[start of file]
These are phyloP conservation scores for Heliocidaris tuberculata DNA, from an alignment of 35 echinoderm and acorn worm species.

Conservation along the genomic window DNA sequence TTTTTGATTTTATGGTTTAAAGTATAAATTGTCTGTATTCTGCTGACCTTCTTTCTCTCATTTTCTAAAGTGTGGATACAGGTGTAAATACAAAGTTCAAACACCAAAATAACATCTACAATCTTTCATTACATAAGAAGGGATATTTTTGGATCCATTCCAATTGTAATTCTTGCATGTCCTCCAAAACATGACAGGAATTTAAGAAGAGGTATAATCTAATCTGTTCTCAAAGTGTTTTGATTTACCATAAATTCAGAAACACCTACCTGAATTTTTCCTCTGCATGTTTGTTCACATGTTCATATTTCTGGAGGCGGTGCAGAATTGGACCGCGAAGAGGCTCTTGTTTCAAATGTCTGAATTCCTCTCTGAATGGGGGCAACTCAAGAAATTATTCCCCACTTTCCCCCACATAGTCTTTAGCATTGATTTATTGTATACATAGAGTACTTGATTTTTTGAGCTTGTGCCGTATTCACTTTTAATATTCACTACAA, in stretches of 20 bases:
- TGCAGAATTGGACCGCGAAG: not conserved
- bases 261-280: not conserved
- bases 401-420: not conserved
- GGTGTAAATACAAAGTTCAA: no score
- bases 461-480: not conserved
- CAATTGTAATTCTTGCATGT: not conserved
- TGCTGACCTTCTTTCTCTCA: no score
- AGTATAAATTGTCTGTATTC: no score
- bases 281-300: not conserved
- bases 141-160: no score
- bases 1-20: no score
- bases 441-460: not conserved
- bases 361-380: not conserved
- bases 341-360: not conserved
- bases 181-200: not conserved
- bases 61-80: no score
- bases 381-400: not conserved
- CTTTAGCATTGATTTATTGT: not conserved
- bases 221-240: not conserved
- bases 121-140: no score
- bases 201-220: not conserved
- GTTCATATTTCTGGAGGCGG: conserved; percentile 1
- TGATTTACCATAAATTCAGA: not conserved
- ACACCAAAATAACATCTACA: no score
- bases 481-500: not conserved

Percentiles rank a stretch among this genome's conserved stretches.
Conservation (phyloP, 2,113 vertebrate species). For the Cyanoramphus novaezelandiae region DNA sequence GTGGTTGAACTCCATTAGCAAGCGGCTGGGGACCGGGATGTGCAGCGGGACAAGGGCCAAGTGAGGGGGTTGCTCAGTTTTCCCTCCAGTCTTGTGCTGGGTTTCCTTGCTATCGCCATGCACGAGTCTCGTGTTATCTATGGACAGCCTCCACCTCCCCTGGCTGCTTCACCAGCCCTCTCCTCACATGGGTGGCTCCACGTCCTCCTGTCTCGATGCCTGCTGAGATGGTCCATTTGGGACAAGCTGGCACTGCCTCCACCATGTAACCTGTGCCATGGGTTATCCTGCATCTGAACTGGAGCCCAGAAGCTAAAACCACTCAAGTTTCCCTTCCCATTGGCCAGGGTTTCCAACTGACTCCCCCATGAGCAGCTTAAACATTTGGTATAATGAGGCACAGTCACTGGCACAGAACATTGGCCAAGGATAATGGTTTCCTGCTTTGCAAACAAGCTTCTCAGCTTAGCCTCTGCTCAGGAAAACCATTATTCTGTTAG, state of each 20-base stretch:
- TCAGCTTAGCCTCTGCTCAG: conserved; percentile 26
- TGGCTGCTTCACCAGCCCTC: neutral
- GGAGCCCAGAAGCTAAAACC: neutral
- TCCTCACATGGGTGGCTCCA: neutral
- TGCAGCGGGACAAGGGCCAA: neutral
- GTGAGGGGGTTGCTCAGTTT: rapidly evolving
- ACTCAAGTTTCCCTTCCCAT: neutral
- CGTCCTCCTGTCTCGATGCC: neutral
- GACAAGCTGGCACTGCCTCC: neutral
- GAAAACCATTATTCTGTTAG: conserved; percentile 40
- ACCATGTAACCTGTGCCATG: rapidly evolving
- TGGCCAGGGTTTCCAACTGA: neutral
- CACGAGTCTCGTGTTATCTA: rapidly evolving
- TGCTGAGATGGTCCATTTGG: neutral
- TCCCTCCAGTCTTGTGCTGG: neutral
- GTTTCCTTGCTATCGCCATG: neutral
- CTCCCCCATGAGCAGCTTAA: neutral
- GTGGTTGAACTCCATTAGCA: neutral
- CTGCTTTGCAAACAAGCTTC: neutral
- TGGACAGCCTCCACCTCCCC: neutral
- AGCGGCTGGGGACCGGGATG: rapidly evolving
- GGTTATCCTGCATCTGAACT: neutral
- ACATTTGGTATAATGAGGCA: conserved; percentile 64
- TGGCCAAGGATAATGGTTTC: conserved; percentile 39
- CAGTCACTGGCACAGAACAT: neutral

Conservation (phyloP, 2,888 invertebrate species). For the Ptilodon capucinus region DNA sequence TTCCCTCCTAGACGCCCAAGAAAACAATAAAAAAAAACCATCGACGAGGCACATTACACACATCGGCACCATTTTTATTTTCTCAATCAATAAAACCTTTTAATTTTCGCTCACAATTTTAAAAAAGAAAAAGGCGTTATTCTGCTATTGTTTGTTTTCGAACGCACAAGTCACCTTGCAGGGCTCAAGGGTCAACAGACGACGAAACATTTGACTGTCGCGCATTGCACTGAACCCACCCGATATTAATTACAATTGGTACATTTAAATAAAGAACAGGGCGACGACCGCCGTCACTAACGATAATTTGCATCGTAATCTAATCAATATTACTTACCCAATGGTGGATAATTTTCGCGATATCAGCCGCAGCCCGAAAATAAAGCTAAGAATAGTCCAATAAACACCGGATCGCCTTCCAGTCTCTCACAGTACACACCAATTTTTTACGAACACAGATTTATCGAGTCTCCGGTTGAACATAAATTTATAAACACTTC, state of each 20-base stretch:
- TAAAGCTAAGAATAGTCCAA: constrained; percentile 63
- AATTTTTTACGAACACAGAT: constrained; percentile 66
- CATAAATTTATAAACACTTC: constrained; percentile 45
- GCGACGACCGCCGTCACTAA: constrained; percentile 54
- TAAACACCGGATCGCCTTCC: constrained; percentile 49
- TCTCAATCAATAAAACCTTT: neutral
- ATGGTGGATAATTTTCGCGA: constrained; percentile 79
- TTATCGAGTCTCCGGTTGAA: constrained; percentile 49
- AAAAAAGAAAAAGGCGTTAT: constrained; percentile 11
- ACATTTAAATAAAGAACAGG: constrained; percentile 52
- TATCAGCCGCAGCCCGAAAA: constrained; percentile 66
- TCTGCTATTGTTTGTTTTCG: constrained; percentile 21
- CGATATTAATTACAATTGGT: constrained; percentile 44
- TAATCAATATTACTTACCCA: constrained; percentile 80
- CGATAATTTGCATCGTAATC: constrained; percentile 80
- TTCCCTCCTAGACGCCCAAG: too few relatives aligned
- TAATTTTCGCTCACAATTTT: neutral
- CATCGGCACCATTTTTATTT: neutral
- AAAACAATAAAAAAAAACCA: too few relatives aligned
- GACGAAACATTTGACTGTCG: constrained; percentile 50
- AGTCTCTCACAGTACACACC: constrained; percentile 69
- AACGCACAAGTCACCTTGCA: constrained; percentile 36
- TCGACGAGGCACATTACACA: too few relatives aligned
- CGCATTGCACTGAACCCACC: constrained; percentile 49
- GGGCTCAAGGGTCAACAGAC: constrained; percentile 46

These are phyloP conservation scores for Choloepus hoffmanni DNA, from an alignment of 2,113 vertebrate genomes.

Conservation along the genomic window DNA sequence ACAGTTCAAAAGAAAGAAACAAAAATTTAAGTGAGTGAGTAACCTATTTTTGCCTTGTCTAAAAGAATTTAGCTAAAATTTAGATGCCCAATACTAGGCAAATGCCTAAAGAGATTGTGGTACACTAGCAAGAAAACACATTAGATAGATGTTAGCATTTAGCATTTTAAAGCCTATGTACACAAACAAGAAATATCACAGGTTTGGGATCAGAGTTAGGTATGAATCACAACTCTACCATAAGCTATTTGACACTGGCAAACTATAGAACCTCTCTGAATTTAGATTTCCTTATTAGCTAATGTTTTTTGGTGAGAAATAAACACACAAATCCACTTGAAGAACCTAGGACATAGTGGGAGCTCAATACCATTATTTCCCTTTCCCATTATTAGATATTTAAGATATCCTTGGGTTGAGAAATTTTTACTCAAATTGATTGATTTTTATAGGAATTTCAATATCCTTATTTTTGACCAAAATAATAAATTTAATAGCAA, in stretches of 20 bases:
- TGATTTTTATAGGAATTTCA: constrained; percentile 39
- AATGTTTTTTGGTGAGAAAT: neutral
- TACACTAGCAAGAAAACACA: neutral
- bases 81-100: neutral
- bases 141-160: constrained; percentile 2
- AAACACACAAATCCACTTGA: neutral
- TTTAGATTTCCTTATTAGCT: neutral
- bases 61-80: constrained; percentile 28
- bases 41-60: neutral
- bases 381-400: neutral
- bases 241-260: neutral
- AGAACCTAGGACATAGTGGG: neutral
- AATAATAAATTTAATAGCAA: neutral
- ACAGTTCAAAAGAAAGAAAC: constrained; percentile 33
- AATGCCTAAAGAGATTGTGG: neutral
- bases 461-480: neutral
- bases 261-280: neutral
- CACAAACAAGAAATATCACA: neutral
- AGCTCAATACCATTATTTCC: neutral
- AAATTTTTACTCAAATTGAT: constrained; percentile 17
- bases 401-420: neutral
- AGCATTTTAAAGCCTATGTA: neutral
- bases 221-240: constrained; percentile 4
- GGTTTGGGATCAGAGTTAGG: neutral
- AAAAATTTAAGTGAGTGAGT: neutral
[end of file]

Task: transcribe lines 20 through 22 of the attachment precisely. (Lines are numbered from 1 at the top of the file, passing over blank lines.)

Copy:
- CTTTAGCATTGATTTATTGT: not conserved
- bases 221-240: not conserved
- bases 121-140: no score